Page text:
Accra, May 29, GNA – The Danquah Institute, a public policy and research think tank, has expressed concern about the Electoral Commission’s decision to register holders of the National Health Insurance Scheme Identity Cards.
This, the Institute said, is because the NHIS entitles every resident in the country to register, whereas the registering for voting is the sole right of only citizens of the country.
Speaking at a press conference on Thursday, on the decision by the EC to undertake a limited voter registration exercise, Mr Boakye Agyarko, fellow of the Danquah Institute, called on the EC to rescind its decision, since that would enable non-Ghanaians and other unqualified people to also register to vote.
‘The way and manner this issue is currently being handled, and being treated as a triviality by the Electoral Commission is worrying, and poses a serious threat to the stability of our democratic and electoral process,’ he said.
He, therefore, urged the EC to rather audit the voters’ register, as the recent Supreme Court case revealed that all is not well with the register.
‘Till date, we have no idea as to what the exact number of registered voters in Ghana is, and yet still, the EC wants to go ahead and conduct additional registration, without cleaning the voters’ register.’
He said the auditing of the voters’ register should be of prime interest to the stakeholders of our electoral process, as it provides amongst others, the opportunity to understand the processes for establishing or updating the voters’ register, as well as assessing the resulting the voters’ register.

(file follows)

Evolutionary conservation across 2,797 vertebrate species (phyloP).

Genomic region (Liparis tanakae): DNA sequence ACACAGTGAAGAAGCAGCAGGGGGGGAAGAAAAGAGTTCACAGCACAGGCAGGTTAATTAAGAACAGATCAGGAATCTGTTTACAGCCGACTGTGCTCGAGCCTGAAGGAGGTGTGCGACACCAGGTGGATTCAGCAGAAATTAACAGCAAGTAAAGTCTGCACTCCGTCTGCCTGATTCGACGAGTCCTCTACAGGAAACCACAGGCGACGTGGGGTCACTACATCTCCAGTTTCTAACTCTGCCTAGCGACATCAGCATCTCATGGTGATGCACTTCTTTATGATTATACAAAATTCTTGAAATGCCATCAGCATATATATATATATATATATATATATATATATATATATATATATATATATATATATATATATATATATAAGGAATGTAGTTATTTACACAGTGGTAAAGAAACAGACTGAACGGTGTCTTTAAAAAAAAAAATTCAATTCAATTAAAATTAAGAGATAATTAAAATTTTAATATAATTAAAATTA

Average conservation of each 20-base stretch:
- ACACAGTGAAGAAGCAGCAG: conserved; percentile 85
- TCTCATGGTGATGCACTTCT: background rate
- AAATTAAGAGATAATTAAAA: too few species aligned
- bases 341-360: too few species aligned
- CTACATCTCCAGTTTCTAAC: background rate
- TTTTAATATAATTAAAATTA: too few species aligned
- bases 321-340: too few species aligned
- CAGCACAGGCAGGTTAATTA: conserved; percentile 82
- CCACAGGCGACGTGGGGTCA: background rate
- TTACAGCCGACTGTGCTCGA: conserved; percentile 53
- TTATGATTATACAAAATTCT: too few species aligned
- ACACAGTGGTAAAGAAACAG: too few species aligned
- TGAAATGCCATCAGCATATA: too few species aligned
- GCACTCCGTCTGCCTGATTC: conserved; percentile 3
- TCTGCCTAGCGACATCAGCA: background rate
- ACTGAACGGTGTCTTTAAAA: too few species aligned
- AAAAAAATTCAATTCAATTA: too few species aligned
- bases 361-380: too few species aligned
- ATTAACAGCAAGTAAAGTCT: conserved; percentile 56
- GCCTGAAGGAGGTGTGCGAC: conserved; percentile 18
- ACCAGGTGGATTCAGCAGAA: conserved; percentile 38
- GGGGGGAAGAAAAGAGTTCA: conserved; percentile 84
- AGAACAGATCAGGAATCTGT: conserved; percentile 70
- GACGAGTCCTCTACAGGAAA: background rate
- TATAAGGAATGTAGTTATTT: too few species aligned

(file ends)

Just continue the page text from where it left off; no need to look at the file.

He urged the EC, as a matter of urgency, to suspend the limited registration exercise until an audit and a clean-up of our current roll is done.
‘The EC must find money for this process if we are to continue believing that the body has the interest of Ghana’s democracy, and not any other parochial interest at heart,’ he added.
He said an audit should be seen as the first necessary step in ensuring that we have free, fair, transparent, and peaceful general elections in 2016, without it, the risk of having another disputed election.
He also expressed concern about the process adopted by the EC to raise the number of polling stations from 26,002 to 35,000, as it was not transparent enough.
‘While we recognize the authority of the EC to create additional polling stations as it pleases, the way in which it has been handled and the total lack of transparency is very troubling,’ he said.
Mr Agyarko said the creation of polling stations had started, but the EC has not found it fit to involve the political parties, but has rather left them guessing and groping in the dark for answers, adding that the EC after the Supreme Court petition needs to repair its credibility and the faith citizens of this country must have in such an important institution.
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